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February 2021 winter storm: Austin leaders mark one-year anniversary

City leaders issued a proclamation declaring February as "Winter Storm Uri Remembrance Month" and held a moment of silence for those who died due to the storm.

AUSTIN, Texas — This week marks the one-year anniversary of the winter storm that claimed the lives of hundreds of Texans and left millions cold and without power. 

On Feb. 15, the Austin City Council and other leadership honored those who played a critical role during last February’s winter storm. The meeting included a proclamation declaring February as "Winter Storm Uri Remembrance Month," as well as a moment of silence for those who died due to the storm’s impacts.

Speakers included council members Vanessa Fuentes, Kathie Tovo, Ann Kitchen, Chito Vela and Mackenzie Kelly, along with Mayor Steve Adler and Mayor Pro Tem Alison Alter. Community members Nathan Ryan and Paul Saldaña also spoke at the event. 

Volunteers, City employees and nonprofit organizations who provided mutual aid accepted the proclamation on behalf of the countless Austinites who supported each other during the storm.

Watch the City's winter storm remembrance proclamation and moment of silence here: 

"I know that time was really tough for us, and so I think it's important that we come here today and show up to recognize our community heroes," Fuentes said.

Adler thanked all the volunteer and community organizations representing those who helped in the winter storm and the many Austinites who stepped up to help others.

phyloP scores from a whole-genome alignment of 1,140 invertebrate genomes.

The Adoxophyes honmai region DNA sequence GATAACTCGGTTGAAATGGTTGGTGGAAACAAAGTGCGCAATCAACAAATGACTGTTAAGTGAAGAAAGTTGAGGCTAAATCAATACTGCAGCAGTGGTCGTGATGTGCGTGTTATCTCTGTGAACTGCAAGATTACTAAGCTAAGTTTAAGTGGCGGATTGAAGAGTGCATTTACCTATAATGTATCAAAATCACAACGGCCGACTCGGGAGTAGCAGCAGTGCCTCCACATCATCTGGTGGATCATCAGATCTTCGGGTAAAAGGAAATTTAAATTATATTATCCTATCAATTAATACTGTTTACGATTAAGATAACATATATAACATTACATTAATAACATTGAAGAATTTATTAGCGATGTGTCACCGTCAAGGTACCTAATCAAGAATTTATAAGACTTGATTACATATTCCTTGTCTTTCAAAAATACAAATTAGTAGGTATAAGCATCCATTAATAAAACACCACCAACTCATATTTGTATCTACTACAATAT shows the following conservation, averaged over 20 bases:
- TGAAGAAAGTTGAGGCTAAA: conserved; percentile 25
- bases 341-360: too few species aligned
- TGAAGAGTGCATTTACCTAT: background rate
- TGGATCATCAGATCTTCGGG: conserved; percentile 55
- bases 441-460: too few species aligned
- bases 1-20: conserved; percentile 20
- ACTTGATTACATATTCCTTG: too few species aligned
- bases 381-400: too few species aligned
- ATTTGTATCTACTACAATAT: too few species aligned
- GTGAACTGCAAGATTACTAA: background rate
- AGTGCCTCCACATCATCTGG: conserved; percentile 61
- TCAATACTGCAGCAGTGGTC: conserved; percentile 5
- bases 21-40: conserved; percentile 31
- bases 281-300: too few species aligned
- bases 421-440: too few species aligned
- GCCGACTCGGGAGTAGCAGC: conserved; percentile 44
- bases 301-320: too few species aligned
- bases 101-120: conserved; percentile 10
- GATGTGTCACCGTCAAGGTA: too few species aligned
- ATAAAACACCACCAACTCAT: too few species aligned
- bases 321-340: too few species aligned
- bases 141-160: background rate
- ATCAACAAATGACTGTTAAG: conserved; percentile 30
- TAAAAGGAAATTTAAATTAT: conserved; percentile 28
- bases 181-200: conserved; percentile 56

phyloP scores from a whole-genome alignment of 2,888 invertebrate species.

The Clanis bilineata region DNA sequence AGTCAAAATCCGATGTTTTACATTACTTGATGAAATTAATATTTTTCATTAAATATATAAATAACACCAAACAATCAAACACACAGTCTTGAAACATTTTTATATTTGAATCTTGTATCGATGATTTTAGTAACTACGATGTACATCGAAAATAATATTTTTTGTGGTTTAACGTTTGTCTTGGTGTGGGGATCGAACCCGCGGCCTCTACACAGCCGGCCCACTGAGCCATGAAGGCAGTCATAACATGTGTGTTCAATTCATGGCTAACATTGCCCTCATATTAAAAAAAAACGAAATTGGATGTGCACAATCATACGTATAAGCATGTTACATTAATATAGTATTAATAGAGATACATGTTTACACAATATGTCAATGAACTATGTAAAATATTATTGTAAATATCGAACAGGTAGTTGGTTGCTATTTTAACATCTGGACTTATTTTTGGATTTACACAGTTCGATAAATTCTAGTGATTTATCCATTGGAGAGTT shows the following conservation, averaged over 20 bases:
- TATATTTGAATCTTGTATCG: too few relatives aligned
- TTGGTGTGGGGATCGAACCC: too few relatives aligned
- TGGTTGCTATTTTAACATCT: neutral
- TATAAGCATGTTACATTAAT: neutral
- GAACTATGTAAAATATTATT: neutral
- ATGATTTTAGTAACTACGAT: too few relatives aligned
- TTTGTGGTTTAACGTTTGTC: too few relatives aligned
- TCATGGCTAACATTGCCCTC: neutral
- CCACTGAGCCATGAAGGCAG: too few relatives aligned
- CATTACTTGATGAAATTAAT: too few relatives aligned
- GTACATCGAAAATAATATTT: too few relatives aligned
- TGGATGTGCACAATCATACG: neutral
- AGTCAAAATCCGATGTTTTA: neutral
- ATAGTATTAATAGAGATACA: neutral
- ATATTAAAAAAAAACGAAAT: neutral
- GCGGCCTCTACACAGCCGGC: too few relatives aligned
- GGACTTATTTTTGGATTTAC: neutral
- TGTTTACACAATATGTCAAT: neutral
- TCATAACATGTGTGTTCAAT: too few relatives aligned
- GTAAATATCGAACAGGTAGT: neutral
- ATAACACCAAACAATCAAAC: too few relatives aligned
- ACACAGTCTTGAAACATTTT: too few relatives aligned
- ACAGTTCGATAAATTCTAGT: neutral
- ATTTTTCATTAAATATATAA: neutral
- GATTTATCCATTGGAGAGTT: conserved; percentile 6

"When it was over and I had the first quiet time to think about what had transpired, my thought at the time was, 'Thank goodness for a community that reached out to help one another.' Because absent that ... we would not have weathered this storm the way that we did," Adler said.

Adler said he thought about whether or not local government had failed amid the winter storm. He said he had an epiphany that "no local government can ever bring what is necessary for a community to survive a catastrophe of the level we saw."

"It will always involve the community stepping forward," Adler said. "Neighbors helping neighbors. Communities helping others. That level of catastrophe happening to a community. Those things take a community coming together."

Adler said the lesson he learned was to do a better job of institutionalizing community response to elevate and extend the reach of "neighbors helping neighbors."

KVUE looked back at the storm one year later in our After the Freeze special report. You can watch that report here.

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Paul Livengood on social media: Facebook | Twitter

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